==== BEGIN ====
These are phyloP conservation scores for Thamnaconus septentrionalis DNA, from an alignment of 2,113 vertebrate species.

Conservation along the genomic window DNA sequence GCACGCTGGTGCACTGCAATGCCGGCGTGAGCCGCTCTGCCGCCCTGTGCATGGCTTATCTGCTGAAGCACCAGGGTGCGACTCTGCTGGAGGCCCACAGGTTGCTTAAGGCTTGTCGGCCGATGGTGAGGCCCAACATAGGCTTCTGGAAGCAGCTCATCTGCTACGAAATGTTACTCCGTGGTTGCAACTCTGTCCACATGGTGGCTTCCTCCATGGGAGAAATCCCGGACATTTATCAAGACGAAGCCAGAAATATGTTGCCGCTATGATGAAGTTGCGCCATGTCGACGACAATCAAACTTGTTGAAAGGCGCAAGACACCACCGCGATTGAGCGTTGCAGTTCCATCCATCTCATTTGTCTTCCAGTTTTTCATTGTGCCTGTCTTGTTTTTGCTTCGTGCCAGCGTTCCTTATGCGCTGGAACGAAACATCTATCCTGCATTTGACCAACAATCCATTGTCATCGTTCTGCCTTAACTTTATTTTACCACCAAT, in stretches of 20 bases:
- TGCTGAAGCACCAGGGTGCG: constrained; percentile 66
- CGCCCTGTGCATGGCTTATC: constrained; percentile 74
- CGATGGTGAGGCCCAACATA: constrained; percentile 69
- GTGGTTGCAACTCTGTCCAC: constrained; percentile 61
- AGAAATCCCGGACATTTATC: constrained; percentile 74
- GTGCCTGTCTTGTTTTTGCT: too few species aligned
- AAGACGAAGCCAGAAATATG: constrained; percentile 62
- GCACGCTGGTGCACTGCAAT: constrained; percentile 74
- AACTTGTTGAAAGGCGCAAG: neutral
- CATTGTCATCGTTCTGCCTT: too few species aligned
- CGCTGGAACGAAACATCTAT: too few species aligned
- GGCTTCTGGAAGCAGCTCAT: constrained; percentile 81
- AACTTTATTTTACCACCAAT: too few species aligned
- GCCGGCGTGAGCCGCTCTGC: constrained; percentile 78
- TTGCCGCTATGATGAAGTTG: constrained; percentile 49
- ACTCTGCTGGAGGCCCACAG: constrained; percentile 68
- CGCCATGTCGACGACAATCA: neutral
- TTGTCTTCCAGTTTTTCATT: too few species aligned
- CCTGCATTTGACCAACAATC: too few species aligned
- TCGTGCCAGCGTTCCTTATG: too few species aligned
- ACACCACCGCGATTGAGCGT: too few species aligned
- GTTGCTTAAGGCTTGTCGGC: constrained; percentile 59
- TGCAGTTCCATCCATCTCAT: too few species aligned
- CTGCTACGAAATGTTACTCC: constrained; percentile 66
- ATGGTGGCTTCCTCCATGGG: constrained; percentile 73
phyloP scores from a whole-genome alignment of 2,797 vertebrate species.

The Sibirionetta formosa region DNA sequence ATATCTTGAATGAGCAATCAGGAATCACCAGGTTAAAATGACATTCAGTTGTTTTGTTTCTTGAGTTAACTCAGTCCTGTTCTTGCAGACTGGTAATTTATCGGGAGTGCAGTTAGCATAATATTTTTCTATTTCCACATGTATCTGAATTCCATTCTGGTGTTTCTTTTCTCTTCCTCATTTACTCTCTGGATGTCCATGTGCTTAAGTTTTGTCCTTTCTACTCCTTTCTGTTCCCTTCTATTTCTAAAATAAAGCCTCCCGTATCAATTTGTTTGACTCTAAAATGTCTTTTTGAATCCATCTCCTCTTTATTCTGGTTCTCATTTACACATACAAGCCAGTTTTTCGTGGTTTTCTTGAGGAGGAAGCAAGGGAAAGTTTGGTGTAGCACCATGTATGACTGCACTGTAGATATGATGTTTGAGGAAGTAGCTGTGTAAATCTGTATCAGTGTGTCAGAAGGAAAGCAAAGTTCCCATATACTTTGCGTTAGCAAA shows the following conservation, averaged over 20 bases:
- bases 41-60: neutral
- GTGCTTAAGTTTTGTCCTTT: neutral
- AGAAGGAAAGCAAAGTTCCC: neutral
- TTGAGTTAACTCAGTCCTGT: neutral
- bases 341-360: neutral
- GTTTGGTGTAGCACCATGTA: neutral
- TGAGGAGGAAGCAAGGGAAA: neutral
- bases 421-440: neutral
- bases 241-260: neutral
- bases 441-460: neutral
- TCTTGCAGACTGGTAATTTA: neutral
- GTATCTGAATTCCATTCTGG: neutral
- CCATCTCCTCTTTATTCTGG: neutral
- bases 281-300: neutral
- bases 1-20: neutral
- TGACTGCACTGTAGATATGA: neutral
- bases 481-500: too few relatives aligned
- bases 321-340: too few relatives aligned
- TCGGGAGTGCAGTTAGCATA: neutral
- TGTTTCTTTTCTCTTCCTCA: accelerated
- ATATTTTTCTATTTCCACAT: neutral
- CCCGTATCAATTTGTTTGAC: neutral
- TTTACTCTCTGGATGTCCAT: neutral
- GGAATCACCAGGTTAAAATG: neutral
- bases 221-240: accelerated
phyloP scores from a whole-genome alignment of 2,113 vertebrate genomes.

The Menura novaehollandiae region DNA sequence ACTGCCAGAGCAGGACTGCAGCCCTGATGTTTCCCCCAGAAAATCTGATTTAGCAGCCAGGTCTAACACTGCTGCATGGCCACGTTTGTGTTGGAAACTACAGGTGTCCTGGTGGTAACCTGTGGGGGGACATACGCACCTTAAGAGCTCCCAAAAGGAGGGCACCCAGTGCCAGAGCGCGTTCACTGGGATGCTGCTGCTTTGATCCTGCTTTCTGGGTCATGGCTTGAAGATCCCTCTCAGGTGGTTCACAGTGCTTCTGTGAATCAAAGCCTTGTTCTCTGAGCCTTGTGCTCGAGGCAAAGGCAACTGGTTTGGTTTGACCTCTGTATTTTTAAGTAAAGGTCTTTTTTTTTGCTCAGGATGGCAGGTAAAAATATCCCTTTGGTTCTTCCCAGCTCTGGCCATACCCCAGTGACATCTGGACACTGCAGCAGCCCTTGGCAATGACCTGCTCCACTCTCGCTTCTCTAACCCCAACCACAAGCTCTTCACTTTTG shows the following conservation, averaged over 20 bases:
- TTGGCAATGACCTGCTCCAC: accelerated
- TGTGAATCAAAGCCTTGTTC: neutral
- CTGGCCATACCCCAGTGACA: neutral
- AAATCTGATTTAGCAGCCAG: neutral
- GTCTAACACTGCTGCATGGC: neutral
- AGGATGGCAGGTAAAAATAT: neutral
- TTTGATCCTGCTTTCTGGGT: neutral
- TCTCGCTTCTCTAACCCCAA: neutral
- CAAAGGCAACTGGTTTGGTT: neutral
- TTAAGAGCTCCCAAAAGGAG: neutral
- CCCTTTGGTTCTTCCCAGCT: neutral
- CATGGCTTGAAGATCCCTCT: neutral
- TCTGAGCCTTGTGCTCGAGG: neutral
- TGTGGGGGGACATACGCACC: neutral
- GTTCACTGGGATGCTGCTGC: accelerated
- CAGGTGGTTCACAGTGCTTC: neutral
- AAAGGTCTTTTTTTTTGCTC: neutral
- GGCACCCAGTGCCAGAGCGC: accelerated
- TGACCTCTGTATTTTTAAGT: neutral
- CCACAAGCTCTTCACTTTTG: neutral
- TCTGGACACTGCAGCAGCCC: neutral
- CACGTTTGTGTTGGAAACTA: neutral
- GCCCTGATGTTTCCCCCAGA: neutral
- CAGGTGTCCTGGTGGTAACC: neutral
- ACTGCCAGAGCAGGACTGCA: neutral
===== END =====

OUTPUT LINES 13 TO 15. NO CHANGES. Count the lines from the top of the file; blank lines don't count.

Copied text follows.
- CGCTGGAACGAAACATCTAT: too few species aligned
- GGCTTCTGGAAGCAGCTCAT: constrained; percentile 81
- AACTTTATTTTACCACCAAT: too few species aligned